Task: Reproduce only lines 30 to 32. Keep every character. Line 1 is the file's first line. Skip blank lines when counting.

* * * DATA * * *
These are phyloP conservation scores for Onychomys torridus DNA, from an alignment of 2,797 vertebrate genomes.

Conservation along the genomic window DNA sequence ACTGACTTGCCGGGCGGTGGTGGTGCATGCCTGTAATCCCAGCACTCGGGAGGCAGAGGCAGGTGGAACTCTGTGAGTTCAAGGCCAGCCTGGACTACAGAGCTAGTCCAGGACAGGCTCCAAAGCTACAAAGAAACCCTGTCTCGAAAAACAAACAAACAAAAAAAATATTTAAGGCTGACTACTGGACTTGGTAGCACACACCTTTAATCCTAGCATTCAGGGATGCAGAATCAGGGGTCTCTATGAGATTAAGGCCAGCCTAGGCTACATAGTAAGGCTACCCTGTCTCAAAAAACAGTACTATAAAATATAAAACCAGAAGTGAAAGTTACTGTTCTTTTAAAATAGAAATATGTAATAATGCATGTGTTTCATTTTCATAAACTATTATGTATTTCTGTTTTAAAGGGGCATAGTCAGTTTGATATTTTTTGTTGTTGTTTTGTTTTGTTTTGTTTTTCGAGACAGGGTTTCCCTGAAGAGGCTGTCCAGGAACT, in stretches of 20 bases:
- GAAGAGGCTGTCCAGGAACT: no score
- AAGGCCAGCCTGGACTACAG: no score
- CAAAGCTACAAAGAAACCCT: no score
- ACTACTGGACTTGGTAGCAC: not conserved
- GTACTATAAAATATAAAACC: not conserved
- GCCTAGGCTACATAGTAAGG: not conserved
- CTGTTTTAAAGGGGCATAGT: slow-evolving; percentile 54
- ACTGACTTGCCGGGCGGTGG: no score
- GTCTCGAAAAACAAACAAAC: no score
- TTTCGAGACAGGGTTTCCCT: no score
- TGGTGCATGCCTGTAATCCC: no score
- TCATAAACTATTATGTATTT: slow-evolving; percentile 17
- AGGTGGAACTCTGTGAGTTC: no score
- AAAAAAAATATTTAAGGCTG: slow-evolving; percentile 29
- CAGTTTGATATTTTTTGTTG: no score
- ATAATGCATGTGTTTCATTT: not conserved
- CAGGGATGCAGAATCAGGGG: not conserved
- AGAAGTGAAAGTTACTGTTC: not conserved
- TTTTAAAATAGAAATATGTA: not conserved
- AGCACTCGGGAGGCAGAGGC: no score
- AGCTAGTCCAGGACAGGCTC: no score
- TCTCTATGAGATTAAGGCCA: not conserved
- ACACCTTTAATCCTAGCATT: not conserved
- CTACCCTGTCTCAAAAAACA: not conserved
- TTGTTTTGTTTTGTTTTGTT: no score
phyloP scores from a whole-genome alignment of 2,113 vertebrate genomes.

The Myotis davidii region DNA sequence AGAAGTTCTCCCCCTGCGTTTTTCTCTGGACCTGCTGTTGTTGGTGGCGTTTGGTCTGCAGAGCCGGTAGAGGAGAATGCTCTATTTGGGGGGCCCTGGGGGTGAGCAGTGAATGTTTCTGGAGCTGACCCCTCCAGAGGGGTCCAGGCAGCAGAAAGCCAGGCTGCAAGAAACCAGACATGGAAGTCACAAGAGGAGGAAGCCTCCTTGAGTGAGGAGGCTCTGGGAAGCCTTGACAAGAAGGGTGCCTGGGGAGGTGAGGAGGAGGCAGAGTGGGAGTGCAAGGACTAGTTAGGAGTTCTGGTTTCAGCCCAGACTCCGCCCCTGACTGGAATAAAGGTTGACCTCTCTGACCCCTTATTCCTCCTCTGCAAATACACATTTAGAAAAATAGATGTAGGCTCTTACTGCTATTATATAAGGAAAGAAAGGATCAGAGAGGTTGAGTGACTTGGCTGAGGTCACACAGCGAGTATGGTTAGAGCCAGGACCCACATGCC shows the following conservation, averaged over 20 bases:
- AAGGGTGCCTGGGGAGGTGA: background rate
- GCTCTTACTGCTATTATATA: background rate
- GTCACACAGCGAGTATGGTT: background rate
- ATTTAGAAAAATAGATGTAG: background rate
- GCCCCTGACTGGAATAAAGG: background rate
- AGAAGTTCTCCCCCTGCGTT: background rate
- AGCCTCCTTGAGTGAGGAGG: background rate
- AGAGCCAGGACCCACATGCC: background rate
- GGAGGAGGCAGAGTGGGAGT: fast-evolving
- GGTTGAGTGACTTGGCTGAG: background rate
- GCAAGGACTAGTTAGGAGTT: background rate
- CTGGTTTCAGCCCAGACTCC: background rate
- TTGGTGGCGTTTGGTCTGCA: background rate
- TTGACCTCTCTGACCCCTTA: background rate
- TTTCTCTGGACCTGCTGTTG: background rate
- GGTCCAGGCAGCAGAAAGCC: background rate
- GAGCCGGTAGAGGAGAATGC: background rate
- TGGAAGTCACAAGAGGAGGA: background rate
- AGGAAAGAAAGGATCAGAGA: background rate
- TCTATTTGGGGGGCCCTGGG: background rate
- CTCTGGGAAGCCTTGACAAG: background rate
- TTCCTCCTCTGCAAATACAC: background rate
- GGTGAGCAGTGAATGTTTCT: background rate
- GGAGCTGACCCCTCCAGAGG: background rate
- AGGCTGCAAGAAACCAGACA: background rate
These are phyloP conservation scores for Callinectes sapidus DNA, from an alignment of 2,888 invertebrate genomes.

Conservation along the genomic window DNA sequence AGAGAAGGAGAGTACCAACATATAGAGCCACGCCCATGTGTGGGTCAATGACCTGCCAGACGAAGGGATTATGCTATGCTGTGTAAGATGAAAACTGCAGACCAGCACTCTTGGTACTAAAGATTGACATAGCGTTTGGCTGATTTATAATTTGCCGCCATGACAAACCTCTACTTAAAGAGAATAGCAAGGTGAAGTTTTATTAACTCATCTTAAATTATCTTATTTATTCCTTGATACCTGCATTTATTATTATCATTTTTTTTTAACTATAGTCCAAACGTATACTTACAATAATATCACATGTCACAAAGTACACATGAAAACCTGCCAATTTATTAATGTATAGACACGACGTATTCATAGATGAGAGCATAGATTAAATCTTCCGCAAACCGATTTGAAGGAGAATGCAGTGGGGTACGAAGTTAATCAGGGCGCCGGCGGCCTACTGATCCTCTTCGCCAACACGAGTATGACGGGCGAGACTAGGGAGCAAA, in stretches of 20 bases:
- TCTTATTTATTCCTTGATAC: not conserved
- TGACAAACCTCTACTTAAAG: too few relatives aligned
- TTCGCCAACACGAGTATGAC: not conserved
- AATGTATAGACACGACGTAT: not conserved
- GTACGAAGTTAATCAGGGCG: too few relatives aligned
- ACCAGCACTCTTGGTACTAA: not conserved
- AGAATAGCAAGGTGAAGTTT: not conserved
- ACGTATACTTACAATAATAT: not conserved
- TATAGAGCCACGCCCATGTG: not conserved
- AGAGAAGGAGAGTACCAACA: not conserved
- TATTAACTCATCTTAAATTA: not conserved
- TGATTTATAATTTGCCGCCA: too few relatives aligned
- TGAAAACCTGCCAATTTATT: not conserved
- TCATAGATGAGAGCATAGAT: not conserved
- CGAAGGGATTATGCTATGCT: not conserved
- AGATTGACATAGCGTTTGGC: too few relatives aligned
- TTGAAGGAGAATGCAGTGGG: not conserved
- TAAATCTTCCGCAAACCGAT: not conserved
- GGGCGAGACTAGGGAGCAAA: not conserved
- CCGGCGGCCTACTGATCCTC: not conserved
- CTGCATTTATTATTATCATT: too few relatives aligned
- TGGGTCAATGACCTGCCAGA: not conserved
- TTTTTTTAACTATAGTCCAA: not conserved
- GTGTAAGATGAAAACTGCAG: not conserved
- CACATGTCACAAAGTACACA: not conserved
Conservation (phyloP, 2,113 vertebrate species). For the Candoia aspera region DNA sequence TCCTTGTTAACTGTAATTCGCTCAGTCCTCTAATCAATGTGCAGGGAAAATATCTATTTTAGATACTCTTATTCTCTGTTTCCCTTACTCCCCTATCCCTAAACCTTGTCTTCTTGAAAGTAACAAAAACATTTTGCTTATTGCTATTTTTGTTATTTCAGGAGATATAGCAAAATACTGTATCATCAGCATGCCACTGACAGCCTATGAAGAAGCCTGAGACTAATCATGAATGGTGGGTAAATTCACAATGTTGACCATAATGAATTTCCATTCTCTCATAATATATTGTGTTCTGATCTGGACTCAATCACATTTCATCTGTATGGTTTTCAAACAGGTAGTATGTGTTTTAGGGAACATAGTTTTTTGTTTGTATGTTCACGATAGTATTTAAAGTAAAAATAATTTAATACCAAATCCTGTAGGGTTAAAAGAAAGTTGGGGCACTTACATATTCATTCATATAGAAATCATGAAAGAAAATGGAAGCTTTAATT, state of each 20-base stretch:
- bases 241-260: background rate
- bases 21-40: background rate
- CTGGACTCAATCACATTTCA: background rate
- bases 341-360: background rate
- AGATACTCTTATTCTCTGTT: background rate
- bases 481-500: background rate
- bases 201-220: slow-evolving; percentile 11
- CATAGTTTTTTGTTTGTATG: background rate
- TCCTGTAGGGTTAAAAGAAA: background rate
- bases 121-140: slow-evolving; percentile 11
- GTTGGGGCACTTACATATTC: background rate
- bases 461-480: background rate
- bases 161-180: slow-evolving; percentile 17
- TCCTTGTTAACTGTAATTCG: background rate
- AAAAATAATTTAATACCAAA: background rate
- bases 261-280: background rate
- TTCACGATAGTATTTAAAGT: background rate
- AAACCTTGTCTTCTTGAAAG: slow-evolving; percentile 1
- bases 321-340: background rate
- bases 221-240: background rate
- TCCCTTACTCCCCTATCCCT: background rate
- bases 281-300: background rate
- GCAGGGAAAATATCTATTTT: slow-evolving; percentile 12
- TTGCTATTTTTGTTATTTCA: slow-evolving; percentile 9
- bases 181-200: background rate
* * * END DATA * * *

- AAGGGTGCCTGGGGAGGTGA: background rate
- GCTCTTACTGCTATTATATA: background rate
- GTCACACAGCGAGTATGGTT: background rate